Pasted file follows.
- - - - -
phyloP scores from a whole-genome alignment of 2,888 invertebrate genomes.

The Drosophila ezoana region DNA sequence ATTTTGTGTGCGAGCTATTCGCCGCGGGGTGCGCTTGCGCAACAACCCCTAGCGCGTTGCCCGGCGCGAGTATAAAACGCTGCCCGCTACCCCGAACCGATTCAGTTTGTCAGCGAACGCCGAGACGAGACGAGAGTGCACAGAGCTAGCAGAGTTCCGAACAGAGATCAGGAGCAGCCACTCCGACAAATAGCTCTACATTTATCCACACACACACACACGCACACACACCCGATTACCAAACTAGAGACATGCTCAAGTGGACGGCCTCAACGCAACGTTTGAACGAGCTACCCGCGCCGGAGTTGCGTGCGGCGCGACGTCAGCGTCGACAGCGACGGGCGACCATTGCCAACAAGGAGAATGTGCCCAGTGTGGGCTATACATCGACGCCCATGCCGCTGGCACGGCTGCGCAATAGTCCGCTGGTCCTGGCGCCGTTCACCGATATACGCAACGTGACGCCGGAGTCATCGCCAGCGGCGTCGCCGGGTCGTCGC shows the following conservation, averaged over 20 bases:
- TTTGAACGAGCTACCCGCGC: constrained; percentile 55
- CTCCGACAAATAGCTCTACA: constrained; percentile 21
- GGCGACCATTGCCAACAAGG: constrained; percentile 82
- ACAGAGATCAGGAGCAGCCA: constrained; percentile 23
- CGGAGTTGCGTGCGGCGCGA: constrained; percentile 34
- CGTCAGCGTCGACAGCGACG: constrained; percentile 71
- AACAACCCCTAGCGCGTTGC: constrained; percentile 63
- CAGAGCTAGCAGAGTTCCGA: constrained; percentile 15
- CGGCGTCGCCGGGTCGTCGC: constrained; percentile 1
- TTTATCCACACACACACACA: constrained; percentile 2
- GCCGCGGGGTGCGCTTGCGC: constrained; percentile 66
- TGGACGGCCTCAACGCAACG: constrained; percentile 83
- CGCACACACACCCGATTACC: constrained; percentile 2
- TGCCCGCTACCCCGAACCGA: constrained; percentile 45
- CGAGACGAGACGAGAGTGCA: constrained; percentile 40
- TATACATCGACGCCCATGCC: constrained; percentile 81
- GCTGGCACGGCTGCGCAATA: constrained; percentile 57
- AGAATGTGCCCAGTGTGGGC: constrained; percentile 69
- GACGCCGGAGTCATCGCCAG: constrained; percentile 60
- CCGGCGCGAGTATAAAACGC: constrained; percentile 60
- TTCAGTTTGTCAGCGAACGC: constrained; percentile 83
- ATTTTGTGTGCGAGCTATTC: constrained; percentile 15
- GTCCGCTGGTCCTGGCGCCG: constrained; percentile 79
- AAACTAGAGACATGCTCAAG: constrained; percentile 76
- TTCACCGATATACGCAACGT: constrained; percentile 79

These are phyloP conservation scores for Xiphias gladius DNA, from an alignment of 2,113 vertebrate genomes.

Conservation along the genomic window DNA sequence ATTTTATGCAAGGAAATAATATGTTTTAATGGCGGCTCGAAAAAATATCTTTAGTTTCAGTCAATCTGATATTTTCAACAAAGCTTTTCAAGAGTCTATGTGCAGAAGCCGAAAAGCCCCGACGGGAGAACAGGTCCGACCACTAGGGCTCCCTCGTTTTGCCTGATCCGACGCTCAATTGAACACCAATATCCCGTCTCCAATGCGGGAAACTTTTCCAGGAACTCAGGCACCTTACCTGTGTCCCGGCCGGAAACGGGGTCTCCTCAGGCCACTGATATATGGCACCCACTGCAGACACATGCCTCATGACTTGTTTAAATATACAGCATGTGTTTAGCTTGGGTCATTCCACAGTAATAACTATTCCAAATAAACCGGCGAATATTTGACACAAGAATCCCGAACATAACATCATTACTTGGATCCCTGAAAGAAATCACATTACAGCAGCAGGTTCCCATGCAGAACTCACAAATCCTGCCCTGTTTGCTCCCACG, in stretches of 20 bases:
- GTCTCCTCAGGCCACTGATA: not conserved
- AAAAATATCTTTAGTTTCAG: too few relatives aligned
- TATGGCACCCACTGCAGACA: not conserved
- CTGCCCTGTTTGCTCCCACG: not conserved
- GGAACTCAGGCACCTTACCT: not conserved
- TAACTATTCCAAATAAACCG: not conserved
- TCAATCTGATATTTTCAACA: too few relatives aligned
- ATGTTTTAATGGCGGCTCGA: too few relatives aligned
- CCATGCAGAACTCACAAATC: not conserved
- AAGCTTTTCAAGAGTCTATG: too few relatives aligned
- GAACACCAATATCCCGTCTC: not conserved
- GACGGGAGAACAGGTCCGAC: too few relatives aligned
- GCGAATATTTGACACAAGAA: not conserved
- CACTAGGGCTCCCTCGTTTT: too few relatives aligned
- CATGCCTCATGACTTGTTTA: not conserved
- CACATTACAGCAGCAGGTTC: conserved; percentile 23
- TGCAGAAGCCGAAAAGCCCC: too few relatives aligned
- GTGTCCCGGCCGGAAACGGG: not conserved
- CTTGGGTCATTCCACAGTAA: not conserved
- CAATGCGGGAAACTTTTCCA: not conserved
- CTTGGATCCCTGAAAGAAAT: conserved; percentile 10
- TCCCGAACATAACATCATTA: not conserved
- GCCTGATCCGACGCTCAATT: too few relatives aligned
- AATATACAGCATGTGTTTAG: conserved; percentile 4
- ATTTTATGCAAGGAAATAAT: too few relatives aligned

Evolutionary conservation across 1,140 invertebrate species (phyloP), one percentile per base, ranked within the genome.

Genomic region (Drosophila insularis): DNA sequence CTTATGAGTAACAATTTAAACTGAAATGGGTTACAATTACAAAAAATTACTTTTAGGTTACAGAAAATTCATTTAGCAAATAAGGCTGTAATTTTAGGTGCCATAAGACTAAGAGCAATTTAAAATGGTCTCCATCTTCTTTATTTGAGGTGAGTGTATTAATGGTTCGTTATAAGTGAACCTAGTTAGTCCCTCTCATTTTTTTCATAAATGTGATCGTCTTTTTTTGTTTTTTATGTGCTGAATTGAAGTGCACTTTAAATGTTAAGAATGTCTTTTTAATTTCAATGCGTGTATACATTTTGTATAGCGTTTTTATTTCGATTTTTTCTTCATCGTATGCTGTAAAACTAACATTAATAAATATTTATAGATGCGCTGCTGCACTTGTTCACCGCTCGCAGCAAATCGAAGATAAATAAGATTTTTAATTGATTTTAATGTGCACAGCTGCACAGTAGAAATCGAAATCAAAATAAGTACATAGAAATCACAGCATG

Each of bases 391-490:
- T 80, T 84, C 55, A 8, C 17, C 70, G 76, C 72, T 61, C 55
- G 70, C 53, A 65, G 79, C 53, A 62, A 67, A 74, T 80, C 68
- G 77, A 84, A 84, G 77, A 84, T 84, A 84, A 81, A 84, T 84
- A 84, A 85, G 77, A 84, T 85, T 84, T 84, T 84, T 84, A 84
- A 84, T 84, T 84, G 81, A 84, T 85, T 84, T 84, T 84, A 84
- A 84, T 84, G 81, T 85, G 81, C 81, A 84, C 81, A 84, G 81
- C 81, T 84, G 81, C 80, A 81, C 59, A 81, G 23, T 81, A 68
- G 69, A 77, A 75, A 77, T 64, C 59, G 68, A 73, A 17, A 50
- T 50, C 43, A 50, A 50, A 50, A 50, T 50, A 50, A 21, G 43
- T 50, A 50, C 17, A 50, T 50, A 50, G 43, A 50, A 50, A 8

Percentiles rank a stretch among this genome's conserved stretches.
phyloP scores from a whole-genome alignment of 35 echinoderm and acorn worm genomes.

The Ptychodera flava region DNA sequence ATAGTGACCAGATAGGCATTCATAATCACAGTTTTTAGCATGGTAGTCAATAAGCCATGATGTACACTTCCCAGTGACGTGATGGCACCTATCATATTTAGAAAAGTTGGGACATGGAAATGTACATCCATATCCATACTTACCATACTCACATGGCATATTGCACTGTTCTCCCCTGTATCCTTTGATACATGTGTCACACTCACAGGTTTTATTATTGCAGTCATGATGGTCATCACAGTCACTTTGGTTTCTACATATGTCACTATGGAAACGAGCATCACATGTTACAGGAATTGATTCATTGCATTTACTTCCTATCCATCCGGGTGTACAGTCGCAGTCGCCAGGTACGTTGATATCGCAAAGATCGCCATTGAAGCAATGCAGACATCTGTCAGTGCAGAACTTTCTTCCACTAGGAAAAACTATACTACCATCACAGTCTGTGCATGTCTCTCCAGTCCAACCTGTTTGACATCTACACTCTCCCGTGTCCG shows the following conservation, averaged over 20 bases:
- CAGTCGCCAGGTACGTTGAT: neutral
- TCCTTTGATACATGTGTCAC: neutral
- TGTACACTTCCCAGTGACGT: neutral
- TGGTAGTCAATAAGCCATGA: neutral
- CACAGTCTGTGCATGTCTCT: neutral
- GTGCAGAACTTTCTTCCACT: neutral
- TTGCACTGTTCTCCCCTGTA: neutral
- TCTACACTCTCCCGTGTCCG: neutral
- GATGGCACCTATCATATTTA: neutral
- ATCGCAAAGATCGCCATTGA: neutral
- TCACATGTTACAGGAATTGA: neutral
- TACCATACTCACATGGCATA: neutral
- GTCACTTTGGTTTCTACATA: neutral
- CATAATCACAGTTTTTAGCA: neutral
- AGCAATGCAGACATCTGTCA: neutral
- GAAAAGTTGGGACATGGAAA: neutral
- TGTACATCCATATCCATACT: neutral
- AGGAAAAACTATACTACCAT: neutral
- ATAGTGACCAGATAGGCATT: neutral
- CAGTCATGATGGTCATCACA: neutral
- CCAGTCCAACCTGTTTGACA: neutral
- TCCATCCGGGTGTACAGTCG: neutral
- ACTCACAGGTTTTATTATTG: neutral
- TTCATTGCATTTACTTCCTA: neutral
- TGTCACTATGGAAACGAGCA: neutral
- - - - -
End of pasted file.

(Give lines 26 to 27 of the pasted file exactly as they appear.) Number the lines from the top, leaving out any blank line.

- AAACTAGAGACATGCTCAAG: constrained; percentile 76
- TTCACCGATATACGCAACGT: constrained; percentile 79